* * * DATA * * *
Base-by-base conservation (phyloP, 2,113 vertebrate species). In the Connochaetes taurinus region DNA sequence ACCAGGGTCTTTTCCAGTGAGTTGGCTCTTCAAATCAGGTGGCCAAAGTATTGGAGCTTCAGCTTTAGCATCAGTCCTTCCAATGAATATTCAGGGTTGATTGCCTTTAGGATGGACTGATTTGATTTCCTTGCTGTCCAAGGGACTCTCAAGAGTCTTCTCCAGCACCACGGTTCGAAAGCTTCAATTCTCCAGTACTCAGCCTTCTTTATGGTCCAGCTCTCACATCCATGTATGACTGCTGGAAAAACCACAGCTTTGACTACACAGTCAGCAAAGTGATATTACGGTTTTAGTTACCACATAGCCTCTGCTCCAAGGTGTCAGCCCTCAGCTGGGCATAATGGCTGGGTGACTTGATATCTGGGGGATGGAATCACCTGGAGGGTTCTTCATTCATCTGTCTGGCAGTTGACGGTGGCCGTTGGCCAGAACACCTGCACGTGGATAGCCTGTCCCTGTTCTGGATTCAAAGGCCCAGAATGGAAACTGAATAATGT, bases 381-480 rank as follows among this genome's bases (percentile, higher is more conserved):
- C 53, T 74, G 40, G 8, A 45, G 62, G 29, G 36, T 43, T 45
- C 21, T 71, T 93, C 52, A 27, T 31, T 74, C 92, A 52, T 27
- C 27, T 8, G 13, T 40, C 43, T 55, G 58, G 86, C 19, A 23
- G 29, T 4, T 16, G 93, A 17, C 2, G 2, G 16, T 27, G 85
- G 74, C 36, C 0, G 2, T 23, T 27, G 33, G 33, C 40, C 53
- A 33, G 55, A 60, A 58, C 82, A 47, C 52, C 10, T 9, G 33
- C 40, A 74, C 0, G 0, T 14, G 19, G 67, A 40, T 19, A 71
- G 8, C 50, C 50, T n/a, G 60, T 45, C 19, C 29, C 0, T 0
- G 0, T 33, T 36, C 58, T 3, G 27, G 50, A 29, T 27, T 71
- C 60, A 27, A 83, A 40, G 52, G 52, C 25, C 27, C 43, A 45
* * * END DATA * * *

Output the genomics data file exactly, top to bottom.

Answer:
Base-by-base conservation (phyloP, 2,113 vertebrate species). In the Connochaetes taurinus region DNA sequence ACCAGGGTCTTTTCCAGTGAGTTGGCTCTTCAAATCAGGTGGCCAAAGTATTGGAGCTTCAGCTTTAGCATCAGTCCTTCCAATGAATATTCAGGGTTGATTGCCTTTAGGATGGACTGATTTGATTTCCTTGCTGTCCAAGGGACTCTCAAGAGTCTTCTCCAGCACCACGGTTCGAAAGCTTCAATTCTCCAGTACTCAGCCTTCTTTATGGTCCAGCTCTCACATCCATGTATGACTGCTGGAAAAACCACAGCTTTGACTACACAGTCAGCAAAGTGATATTACGGTTTTAGTTACCACATAGCCTCTGCTCCAAGGTGTCAGCCCTCAGCTGGGCATAATGGCTGGGTGACTTGATATCTGGGGGATGGAATCACCTGGAGGGTTCTTCATTCATCTGTCTGGCAGTTGACGGTGGCCGTTGGCCAGAACACCTGCACGTGGATAGCCTGTCCCTGTTCTGGATTCAAAGGCCCAGAATGGAAACTGAATAATGT, bases 381-480 rank as follows among this genome's bases (percentile, higher is more conserved):
- C 53, T 74, G 40, G 8, A 45, G 62, G 29, G 36, T 43, T 45
- C 21, T 71, T 93, C 52, A 27, T 31, T 74, C 92, A 52, T 27
- C 27, T 8, G 13, T 40, C 43, T 55, G 58, G 86, C 19, A 23
- G 29, T 4, T 16, G 93, A 17, C 2, G 2, G 16, T 27, G 85
- G 74, C 36, C 0, G 2, T 23, T 27, G 33, G 33, C 40, C 53
- A 33, G 55, A 60, A 58, C 82, A 47, C 52, C 10, T 9, G 33
- C 40, A 74, C 0, G 0, T 14, G 19, G 67, A 40, T 19, A 71
- G 8, C 50, C 50, T n/a, G 60, T 45, C 19, C 29, C 0, T 0
- G 0, T 33, T 36, C 58, T 3, G 27, G 50, A 29, T 27, T 71
- C 60, A 27, A 83, A 40, G 52, G 52, C 25, C 27, C 43, A 45